From Project Manager to PMO Leader

Taking on a role in the Project Management Office (PMO) can be a great fit for project managers who want to leverage their skills for broader organizational impact.

Written by Project Management Institute • 13 May 2024

From Project Manager to PMO Leader

As a project manager, it’s likely that you work within the structure of a project management office (PMO). While once perceived as a department focused on governance and compliance, top-performing PMOs are now known for driving strategic value for organizations through technology, culture, and professional development of project managers. They may also have a presence in the boardroom, working with the C-suite to align projects with organizational strategy and a focus on key outcomes.

If you’re interested in applying your project management skills at a broader scale, a PMO role may be a good fit for you. Let’s explore how you can make the shift.

Project Managers vs PMO Leaders

“A project manager typically focuses on the execution and delivery of individual projects. A PMO leader operates at a higher organizational level, overseeing multiple projects or a portfolio of projects within an organization, and designing specific solutions to meet PMO customers' needs and deliver effective value. PMOs can have different roles and functions from company to company. These can range from establishing and maintaining project management standards, processes, and methodologies across the organization, to supporting executives in the portfolio management and strategic decision making,” says Americo Pinto, PMP, PMO-CP, PMO-CC, Managing Director of PMO Global Alliance at PMI.

In short, PMOs serve a range of customers from project managers to C-level executives. They are centers of excellence, empowering project managers and executives to work more strategically, ultimately delivering real value to the business. They bridge the gap between project management and organizational objectives, and offer resources and expertise in financial management, human resources, customer service, and communication. And they create an ecosystem where current and future initiatives can thrive.

Getting started in a PMO Career

“Finding opportunities to transition into PMO roles poses challenges compared to project management positions, given the leadership nature of the role,” says Patrick Brodeur, PfMP, PMP, SAFe, ITIL, Strategic Advisor at Deloitte, who recommends taking a proactive approach to gaining relevant experience.

Here are some steps you can take to pave the way:

  • Network and express interest: Get to know the PMO practitioners within your organization. Express your interest in transitioning to a PMO role and inquire about potential opportunities or projects where you can contribute.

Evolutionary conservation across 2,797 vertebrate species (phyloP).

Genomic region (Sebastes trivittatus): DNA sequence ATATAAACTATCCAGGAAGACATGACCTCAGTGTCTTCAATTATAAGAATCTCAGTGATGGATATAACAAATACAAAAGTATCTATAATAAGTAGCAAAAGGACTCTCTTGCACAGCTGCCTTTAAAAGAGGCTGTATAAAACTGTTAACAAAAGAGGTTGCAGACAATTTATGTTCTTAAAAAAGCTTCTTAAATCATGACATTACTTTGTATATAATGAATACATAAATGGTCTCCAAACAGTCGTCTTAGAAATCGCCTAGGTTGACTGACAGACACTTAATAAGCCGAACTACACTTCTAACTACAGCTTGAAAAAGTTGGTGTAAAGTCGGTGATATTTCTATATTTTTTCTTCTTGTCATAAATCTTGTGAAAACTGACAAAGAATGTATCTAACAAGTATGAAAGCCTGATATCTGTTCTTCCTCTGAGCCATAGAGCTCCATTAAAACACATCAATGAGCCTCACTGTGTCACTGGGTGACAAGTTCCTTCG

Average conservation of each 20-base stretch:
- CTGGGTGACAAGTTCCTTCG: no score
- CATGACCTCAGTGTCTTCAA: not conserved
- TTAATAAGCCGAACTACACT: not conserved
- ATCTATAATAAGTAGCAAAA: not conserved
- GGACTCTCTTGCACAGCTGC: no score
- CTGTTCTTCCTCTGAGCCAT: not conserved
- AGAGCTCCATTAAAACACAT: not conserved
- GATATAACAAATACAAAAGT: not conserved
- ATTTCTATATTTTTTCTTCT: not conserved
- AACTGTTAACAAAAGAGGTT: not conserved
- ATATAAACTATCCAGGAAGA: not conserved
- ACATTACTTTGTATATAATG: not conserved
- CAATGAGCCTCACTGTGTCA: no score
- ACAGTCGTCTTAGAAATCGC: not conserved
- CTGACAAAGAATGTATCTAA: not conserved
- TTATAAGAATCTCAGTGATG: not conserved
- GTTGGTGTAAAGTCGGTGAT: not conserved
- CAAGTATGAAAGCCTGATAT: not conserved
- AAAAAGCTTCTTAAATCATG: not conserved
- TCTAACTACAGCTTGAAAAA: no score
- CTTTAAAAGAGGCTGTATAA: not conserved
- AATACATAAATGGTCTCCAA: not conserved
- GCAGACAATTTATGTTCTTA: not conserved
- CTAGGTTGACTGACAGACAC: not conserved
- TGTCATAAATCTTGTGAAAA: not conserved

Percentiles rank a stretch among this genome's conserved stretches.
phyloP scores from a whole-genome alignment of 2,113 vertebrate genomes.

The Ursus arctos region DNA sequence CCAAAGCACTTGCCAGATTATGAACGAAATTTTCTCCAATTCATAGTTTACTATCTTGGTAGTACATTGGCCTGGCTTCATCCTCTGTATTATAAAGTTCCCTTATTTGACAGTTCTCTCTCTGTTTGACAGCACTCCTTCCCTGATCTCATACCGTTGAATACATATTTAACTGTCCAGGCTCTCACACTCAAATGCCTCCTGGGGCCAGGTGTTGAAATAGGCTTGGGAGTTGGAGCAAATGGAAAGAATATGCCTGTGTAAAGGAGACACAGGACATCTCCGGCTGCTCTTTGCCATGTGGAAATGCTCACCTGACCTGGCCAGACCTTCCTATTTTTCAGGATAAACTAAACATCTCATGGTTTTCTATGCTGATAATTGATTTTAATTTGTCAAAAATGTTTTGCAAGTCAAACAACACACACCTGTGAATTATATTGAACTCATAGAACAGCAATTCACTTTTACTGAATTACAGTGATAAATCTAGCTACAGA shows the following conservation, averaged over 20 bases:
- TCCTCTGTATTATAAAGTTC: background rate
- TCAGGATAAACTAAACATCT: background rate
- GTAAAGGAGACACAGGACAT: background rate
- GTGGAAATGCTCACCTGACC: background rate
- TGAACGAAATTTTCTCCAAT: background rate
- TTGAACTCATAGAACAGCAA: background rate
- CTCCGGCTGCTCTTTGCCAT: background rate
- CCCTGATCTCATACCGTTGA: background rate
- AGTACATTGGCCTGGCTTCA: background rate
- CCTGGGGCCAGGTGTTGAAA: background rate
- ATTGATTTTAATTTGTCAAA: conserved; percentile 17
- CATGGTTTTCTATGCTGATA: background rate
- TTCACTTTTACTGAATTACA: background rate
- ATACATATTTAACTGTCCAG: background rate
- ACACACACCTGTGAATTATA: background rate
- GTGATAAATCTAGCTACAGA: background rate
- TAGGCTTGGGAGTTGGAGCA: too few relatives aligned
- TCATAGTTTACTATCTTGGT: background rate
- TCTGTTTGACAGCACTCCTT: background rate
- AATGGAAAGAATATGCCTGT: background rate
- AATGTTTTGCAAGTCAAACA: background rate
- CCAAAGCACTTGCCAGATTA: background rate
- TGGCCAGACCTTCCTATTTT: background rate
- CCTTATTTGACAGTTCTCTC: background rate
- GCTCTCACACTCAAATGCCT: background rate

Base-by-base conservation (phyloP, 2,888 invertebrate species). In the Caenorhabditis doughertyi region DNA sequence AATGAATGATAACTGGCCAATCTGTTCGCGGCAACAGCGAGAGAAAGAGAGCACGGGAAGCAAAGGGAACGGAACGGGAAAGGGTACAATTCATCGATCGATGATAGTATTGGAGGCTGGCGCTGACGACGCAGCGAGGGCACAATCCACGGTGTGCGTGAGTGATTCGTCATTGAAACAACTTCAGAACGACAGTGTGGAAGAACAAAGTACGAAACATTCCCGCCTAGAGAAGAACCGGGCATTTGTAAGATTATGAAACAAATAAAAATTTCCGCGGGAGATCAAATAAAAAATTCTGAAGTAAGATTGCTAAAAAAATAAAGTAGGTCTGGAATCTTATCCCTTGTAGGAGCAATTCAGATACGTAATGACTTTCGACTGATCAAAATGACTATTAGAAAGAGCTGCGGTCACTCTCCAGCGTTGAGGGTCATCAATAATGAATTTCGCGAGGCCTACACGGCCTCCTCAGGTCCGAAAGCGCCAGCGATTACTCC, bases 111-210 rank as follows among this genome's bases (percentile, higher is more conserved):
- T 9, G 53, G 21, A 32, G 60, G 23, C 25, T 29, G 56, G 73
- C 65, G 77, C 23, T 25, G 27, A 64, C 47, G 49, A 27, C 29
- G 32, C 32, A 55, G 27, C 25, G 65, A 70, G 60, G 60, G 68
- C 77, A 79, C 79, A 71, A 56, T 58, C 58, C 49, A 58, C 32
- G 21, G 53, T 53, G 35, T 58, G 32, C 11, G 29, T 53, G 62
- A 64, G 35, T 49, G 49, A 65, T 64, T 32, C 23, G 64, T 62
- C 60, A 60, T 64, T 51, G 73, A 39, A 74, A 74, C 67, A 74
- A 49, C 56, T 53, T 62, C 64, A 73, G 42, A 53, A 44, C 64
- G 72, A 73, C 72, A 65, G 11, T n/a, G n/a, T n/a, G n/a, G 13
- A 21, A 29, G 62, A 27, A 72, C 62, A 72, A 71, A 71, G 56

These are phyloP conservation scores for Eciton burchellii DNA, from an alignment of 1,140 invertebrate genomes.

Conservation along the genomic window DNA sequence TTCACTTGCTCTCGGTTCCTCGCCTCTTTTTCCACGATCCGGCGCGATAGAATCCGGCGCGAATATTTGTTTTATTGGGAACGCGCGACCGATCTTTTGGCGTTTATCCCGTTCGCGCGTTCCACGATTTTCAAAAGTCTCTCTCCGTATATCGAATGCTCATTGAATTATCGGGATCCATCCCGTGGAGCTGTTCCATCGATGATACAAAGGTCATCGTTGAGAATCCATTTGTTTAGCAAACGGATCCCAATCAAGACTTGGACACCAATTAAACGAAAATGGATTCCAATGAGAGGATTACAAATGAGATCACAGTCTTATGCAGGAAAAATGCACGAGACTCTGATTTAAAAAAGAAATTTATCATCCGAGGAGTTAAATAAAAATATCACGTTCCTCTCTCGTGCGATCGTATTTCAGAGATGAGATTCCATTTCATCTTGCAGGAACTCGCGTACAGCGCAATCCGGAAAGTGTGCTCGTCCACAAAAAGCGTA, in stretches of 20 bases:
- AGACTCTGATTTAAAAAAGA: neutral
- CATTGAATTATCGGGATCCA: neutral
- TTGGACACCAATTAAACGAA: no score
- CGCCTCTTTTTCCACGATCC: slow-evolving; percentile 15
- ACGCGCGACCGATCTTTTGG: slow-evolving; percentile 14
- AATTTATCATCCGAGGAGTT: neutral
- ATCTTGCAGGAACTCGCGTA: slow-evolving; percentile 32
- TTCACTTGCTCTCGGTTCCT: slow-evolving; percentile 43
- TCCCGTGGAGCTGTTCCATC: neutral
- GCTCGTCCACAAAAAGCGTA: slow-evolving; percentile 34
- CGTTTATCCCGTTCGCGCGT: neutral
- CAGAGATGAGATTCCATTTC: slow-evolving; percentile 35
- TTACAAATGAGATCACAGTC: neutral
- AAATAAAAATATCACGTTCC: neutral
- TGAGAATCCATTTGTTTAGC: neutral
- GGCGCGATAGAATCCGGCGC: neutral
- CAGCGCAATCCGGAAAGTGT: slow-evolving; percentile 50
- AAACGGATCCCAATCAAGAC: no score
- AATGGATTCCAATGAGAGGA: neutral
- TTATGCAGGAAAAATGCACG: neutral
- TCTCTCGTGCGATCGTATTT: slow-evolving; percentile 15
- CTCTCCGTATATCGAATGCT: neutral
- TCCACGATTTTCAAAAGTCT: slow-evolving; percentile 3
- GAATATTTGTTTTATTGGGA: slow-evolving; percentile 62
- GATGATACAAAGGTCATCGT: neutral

• Seek development opportunities: Look for internal development programs related to PMO functions. Consider taking on additional responsibilities that align with PMO activities to gain relevant experience.
  • Volunteer for PMO initiatives: Offer to assist PMO teams on specific projects or initiatives.
  • Attain certification: Signify your expertise and commitment with certifications such as the PMO Certified Practitioner (PMO-CP), Project Management Professional (PMP)®, or Program Management Professional (PgMP)®.

Essential skills for PMO leaders

As stewards who ensure that organizational initiatives deliver real value, PMOs need talent with strong strategic and leadership capabilities. Fortunately, many of those skills are transferable from project delivery roles.

“The journey from project management to PMO involves continuous learning, networking, and readiness to seize opportunities. By staying attuned to industry trends and honing technical and soft skills, professionals can position themselves for success,” says Nisheet Saxena, PMP, MoP, PRINCE2, ITIL, Senior Program Manager at Ooredoo Qatar.

What makes a great PMO leader? Leveling up the following power skills will help.

  • Strategic thinking: Ability to align processes and decision-making with an organization’s big-picture objectives.
  • Communication: Ability to frame change through the lens of organizational value, ensuring that information will resonate with the C-Suite.
  • Collaborative leadership: Ability to forge consensus and a unanimous vision across the enterprise.
  • Relationship building: Ability to build strong relationships with stakeholders and team members.

If you’re ready to move into a role where you empower others to deliver change, the PMO might be the right place for you. Follow the advice outlined here to get started on your journey.

* Quotes have been lightly edited for clarity

You Might Also Like…

  • Level Up Your Project Management Career with Continuous Learning—Projectified® Podcast ǀ Listen
  • Wanted: Leadership (Not Just) From the Top—The PMI Blog ǀ Read
  • The Future of Project Work— Pulse of the Profession® 2024, 15th Edition | Learn



Project Management Institute
Author | PMI

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